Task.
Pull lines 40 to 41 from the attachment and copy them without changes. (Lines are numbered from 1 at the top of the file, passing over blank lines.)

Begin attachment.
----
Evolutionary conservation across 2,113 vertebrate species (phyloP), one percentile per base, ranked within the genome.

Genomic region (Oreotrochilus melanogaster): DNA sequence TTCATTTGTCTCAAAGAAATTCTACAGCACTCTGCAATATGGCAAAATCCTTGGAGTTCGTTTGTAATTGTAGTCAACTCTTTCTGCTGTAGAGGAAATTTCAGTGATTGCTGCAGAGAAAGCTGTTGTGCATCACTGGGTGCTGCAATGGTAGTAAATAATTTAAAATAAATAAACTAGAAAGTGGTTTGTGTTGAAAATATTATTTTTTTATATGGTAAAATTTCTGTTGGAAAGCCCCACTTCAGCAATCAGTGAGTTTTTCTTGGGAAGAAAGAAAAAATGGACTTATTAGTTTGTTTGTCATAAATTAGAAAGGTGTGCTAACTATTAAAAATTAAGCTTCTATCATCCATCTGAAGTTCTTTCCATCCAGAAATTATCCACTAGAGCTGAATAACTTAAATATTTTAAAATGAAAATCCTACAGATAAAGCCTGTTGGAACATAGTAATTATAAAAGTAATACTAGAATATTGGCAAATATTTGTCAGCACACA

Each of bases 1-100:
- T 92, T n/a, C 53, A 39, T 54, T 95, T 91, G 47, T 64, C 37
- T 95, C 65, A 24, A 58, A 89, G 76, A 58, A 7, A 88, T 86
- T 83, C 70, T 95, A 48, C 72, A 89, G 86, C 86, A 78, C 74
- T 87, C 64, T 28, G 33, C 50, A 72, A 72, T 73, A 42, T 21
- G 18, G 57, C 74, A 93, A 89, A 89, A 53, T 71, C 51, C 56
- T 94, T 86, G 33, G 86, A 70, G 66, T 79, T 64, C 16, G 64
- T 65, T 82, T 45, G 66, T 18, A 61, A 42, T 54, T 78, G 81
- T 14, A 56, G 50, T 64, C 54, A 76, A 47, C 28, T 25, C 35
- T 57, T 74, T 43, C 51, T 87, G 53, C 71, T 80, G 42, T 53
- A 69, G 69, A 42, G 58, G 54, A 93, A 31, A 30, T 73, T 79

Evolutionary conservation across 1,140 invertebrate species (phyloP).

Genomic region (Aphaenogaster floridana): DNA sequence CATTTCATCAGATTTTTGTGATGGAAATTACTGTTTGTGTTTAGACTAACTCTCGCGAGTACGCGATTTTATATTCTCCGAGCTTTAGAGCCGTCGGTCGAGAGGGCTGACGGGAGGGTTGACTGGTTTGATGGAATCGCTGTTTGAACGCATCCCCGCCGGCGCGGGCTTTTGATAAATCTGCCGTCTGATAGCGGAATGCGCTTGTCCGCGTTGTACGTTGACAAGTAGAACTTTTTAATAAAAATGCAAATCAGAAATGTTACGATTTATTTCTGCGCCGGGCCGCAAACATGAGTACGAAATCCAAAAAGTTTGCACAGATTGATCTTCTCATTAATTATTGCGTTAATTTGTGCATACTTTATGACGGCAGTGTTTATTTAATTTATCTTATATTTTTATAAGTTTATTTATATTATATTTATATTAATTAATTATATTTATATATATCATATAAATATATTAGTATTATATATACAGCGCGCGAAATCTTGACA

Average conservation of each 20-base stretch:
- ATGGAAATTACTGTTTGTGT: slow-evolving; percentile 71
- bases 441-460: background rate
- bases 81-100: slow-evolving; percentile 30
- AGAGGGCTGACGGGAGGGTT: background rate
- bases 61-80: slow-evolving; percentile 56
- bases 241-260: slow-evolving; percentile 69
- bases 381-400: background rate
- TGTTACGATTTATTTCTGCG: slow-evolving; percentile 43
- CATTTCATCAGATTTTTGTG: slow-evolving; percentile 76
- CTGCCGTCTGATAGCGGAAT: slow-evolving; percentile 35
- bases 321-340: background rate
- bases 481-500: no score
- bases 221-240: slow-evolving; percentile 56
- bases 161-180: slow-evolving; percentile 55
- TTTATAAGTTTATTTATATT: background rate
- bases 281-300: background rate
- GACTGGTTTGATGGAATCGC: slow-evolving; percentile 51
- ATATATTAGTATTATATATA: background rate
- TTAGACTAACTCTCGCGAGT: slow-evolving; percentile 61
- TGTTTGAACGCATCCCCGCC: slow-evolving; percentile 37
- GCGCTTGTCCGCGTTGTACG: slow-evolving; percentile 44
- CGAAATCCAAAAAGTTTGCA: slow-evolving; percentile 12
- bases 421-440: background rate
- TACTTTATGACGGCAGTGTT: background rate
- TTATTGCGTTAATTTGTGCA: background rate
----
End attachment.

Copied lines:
- TACTTTATGACGGCAGTGTT: background rate
- TTATTGCGTTAATTTGTGCA: background rate